Summary

Phenytoin, used orally and/or topically, promotes healing. The healing properties of oral PHT were first reported by Bodkin in 1945 in an extensive study of pruritus ani. Subsequently, oral PHT has been reported useful in the treatment of periodontal disease, scleroderma, epidermolysis bullosa, peptic ulcers, and a variety of skin and soft tissue wounds and ulcers.

Topical PHT has been demonstrated to relieve the pain and promote the healing of chronic soft tissue ulcers, including venous stasis, diabetic and decubitus ulcers, and also burns. Recently, PHT has been found effective in healing the chronic trophic ulcers of leprosy.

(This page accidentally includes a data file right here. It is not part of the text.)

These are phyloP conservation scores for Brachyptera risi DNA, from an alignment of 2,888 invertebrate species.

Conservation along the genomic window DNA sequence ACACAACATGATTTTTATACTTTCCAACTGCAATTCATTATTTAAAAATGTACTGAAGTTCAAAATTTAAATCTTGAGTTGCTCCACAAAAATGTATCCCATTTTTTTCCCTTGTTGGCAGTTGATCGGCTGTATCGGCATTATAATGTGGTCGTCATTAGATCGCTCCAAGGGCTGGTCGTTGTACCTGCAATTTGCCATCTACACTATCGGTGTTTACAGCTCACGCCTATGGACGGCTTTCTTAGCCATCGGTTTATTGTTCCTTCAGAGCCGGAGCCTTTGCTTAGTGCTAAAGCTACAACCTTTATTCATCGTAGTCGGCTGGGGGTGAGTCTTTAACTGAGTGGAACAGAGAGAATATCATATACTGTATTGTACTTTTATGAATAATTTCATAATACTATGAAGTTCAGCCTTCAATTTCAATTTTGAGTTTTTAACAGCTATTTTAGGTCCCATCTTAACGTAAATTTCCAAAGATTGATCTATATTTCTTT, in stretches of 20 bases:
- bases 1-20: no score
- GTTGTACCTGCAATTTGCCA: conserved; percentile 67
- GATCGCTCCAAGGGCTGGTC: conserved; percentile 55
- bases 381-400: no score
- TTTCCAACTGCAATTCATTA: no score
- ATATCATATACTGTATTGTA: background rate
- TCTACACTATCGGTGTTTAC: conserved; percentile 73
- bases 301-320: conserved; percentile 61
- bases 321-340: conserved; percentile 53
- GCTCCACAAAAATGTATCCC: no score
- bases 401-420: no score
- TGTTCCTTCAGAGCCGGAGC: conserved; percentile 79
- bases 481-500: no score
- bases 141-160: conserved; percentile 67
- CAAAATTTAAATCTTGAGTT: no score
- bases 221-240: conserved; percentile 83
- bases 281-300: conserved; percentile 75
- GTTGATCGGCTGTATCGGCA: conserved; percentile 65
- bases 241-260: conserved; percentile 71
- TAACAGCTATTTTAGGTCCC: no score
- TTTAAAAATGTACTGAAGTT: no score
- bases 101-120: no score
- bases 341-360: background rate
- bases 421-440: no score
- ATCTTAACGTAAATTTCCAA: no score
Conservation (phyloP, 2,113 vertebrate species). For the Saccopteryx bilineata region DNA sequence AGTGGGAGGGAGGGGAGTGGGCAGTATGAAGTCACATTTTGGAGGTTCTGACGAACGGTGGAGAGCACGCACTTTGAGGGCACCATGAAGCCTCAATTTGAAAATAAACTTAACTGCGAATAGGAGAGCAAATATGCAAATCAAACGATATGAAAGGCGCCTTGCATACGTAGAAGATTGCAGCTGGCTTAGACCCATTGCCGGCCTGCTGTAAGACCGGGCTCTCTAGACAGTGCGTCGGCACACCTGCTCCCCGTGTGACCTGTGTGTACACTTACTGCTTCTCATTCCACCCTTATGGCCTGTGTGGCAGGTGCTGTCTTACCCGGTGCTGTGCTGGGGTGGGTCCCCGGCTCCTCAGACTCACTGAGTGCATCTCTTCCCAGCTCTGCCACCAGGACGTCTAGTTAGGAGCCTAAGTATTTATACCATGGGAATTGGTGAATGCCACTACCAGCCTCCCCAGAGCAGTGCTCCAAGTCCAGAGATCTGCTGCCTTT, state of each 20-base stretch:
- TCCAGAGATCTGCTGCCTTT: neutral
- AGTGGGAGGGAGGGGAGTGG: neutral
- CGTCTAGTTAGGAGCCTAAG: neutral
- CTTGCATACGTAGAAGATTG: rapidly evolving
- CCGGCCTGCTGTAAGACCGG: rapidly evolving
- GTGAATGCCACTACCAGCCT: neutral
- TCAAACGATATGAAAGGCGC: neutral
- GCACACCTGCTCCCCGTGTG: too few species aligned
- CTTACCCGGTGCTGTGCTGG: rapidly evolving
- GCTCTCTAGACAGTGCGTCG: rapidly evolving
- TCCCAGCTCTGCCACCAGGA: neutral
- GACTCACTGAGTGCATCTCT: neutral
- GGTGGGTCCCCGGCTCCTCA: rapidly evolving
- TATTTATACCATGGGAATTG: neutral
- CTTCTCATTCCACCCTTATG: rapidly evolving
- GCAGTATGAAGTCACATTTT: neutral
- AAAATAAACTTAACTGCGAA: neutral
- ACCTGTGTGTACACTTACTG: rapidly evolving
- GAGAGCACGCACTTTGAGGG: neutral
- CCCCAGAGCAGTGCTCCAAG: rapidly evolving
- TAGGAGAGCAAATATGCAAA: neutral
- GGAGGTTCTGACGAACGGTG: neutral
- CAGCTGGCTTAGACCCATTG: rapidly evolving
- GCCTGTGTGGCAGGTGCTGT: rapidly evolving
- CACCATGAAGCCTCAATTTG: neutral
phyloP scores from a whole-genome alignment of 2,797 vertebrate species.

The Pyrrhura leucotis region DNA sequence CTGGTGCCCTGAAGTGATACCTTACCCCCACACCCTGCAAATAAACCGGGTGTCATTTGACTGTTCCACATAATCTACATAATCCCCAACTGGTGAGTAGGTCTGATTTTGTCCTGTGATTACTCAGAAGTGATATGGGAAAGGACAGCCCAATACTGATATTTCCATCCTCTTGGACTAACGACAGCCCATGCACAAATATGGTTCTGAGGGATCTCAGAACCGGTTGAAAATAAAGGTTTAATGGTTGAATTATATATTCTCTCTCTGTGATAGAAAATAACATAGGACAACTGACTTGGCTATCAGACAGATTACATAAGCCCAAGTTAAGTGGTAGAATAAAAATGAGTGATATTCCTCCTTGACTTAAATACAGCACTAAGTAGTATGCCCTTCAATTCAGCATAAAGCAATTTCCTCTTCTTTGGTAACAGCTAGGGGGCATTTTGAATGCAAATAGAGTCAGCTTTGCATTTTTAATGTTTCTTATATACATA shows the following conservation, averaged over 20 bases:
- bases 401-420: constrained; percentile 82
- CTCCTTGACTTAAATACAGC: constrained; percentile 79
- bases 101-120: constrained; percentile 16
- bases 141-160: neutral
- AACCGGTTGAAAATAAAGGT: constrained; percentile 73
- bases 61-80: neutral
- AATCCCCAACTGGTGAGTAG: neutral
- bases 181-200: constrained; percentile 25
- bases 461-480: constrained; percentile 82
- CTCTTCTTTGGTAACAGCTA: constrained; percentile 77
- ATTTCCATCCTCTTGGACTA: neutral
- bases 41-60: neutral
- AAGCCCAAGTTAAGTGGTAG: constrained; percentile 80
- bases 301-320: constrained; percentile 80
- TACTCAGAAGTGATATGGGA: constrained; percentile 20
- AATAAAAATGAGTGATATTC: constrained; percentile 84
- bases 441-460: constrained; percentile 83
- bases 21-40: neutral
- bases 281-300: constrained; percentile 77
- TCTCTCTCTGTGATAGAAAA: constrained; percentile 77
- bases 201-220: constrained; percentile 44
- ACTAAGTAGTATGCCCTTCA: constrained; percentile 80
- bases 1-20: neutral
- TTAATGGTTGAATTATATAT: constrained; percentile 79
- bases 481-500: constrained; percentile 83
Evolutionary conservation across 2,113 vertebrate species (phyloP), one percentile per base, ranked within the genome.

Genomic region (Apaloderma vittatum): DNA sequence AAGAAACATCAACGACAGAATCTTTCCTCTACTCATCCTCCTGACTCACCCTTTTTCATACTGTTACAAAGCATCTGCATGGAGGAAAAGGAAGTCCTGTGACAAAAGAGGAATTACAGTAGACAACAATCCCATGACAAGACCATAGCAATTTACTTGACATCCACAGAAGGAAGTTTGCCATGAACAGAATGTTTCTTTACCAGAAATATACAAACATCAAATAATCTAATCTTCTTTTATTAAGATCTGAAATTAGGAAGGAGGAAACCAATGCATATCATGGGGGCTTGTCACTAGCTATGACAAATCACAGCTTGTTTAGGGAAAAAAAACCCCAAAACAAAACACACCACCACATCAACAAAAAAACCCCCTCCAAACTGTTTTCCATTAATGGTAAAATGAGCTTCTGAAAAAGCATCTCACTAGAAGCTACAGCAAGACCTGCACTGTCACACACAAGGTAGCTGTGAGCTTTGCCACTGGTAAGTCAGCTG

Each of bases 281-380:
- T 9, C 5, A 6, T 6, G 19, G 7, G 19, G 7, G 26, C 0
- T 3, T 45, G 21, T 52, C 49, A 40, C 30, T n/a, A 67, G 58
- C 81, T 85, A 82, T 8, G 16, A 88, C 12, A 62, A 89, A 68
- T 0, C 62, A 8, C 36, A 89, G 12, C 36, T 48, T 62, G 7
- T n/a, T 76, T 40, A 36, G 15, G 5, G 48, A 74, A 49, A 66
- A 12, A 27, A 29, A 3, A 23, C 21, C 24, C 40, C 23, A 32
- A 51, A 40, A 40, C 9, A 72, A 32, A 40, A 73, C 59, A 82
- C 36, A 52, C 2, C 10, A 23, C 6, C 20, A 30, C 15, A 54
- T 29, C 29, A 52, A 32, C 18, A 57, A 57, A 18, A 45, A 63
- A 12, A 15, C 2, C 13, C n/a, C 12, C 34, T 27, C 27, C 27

Relief of pain with topical PHT is prompt, usually occurring in a matter of minutes.

Biopsies of PHT-treated ulcers show increased formation of new blood vessels and increased collagen content. In addition, the scar tissue that forms is more flexible in PHT-treated wounds. Extensive laboratory studies have shown that PHT accelerates the healing and tensile strength of various wounds and fractures, stimulates fibroblast proliferation, increases collagen synthesis, content, and maturation in granulation tissue, and inhibits collagenase and collagen peptidase activity.


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